placeholderThe world's leading tracker of Internet trends is a former Morgan Stanley analyst who's now a partner at renowned venture capital firm, Kleiner Perkins. Meeker recently presented her 2017 Internet Trends report -- a massive slide deck that she sped through in an hour.
On May 31 TechCrunch published a helpful article that picked what it saw were the 56 best slides and what they mean. The general trend remains unchanged -- if you build a product that supplies more benefit for less money, people will switch to it.
Meeker highlights the obvious -- that smartphones are gaining a growing share of peoples' attention and that Amazon is reaching critical mass when it comes to replacing the role of retail stores.
But the slowdown in smartphone sales growth suggests that it's time for the next big thing -- sadly Meeker's slides do not indicate to me what that might be.
If you want to know which of her five slides I think are the most important and what to do about them, read on.
1. Smartphone sales growth slowing
Last year smartphone sales grew 10%, this year the growth rate tumbled to 3%.
Like all these trends, where you stand depends on where you sit. If your business depends on growth in smartphone sales, you are going to need to hope that Apple's next version of its 10-year-old iPhone ends up reviving growth.
If that doesn't happen, your business will get much more competitive as your rivals fight more fiercely over very little growth.
At the same time, you should be looking for what might be the next important piece of hardware that people will use to get more value at a lower price when they interact with others over the Internet.
2. Amazon is killing retail stores
Retail store closings are expected to reach a 20 year high as Sears, Michael Kors, Gamestop, and many others shut down outlets.
If your business depends on helping retail stores boost their sales and traffic, you could be in trouble. Even though your offering might be targeting their biggest problem -- declining sales, their executives are scrambling to survive.
This means that they are calculating with more precision how much cash they have left and trying to slash their burn rate. Unless your product can make a well-documented case that it will boost a retailer's cash flow, you will not have much luck selling it.
3. Mobile ad dollars exceed desktop
Advertisers are now spending more to reach people on their smartphones than on their desktops.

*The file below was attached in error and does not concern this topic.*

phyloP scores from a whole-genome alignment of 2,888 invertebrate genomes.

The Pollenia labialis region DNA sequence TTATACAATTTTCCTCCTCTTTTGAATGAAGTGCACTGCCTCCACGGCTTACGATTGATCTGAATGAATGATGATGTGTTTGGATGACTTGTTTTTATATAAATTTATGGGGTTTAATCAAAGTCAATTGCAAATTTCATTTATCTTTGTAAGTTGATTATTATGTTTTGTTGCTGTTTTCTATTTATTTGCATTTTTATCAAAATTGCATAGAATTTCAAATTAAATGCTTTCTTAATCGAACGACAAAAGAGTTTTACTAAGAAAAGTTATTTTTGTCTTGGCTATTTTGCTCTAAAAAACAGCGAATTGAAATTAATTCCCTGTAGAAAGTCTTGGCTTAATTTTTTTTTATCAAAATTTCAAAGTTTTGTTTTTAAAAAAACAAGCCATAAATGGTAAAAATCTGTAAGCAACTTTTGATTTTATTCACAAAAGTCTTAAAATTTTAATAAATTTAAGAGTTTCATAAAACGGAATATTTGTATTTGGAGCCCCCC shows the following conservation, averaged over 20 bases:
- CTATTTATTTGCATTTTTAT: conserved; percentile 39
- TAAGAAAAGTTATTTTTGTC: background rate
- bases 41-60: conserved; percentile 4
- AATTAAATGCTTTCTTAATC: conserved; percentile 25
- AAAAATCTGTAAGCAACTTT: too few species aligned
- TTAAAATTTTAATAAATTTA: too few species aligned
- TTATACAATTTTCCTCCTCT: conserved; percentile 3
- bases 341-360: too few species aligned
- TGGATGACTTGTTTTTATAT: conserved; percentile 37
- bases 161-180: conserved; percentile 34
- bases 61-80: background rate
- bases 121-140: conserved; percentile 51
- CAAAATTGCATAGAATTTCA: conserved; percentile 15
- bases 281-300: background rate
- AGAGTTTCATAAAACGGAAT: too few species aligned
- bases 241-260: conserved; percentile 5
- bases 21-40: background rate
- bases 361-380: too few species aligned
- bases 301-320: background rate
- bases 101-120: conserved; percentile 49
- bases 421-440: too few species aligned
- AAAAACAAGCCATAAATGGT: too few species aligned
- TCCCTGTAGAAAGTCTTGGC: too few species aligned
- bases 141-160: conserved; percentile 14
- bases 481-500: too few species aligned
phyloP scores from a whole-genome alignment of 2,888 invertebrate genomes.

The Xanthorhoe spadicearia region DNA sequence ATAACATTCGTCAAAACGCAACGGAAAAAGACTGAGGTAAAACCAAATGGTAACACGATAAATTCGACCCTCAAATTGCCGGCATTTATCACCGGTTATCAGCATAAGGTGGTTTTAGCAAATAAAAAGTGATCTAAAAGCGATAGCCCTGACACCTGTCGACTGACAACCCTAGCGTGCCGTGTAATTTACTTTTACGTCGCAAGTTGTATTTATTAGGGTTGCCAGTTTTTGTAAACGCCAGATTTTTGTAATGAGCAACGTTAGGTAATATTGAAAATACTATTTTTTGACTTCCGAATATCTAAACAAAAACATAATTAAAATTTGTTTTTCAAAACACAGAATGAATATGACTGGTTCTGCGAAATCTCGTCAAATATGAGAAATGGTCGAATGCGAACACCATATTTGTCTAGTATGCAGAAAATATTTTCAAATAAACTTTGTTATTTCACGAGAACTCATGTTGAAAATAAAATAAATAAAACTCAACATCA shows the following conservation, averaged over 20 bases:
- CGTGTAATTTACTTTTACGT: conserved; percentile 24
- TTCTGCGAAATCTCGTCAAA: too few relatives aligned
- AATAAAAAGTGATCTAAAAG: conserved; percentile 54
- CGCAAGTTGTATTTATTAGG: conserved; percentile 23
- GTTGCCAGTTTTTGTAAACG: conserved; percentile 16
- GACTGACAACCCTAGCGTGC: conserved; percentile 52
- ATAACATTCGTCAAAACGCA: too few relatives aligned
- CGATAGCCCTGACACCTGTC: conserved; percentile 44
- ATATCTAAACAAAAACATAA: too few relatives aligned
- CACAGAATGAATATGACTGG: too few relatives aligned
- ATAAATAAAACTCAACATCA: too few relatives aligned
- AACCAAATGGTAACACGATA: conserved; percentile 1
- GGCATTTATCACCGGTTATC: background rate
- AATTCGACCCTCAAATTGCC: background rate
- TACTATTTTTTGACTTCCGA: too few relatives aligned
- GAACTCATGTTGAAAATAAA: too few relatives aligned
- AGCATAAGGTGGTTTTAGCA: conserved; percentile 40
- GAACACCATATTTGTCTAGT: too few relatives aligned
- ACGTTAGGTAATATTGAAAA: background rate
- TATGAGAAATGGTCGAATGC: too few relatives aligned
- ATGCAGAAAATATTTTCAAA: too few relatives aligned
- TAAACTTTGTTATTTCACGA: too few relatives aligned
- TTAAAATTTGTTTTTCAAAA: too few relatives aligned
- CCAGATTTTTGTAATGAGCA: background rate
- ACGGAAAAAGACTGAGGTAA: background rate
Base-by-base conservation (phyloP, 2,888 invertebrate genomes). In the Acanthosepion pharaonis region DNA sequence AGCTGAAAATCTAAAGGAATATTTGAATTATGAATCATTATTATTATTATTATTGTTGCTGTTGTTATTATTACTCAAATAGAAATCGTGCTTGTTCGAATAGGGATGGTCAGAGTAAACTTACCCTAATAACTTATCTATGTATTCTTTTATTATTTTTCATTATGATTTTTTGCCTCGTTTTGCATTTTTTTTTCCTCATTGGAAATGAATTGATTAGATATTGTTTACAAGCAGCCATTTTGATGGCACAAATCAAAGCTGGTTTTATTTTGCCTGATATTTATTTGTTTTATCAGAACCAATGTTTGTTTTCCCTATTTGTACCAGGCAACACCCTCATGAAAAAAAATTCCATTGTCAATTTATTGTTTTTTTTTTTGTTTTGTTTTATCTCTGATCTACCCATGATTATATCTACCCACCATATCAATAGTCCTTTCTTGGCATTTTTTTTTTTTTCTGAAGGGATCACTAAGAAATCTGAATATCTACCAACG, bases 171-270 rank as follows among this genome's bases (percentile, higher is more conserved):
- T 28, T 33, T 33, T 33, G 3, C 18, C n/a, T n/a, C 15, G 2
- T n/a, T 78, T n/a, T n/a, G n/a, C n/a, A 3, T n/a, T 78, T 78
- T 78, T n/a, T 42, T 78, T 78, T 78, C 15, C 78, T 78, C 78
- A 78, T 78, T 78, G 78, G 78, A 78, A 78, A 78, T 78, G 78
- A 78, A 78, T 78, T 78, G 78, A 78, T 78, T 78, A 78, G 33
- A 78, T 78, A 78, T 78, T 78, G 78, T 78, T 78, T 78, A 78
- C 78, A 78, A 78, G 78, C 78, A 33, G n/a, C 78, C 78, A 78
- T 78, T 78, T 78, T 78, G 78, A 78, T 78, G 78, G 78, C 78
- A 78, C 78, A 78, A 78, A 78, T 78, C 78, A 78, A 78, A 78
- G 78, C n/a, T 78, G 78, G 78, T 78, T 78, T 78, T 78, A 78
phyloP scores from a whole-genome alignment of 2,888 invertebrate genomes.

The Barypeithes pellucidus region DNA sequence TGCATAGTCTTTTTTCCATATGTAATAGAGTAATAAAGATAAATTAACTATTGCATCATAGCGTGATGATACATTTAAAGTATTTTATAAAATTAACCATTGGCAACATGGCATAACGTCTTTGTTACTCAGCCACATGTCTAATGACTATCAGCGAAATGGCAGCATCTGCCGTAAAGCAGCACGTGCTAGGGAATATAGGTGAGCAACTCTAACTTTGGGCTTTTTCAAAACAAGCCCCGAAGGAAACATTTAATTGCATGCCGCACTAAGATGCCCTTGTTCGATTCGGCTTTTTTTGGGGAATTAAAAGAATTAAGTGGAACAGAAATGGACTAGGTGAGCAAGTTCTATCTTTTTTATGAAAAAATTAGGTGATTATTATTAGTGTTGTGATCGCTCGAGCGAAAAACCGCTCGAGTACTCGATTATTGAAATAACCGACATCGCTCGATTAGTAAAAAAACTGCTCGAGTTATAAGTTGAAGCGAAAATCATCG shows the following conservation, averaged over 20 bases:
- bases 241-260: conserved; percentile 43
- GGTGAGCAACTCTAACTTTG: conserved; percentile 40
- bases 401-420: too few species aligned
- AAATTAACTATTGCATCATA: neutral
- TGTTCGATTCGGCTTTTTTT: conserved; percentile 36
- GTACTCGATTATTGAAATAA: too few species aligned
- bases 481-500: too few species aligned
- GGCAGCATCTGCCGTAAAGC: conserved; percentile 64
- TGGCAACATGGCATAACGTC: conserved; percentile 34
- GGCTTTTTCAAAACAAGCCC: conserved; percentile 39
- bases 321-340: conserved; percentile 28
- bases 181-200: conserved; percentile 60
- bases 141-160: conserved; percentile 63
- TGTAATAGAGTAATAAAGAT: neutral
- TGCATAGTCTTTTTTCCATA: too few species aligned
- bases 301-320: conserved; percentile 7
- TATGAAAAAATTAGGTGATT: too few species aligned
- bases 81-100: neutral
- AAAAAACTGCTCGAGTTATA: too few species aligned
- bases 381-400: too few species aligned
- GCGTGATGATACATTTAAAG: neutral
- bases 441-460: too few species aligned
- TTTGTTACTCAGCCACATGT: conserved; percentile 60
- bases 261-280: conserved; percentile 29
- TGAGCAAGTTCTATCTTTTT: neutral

If you are trying to reach people these days, you should allocate more of your advertising budget to smartphone advertising than to desktop. To be sure, this advice works best if you are trying to sell to younger consumers -- if your target demographics skews older, you may be better off emphasizing desktop advertising.
4. Online advertising dominated by two companies
Google and Facebook control 85% of online advertising -- a share that is growing.
Since these companies are continuing to innovate in order to give advertisers better returns on their Internet ad budgets, there is a good chance that you may be able to get the most value from spending with them.
But should they reach the point where they feel that they no longer face competition, you could end up paying higher prices in the short run until upstarts seize the opportunity created by their rising prices.
5. Advertising on the Internet will soon surpass TV
By 2018, the Internet will receive a higher proportion of advertising budgets than TV does.
The TV industry is facing serious competition from the likes of Netflix and Amazon which are changing the way people consume content and providing people ways of getting entertained without paying ever-growing monthly fees to Comcast and Verizon.
If your business depends on the success of the TV industry, odds are good that you will be increasingly squeezed. And if you had tried to reach your customers by advertising on TV, you may have even more reasons to spend more of your marketing budget on Internet ads.
There's much more in Meeker's 355 slide presentation but what strikes me as an important missing slide is the one that tells us what will come next now that the smartphone is maturing.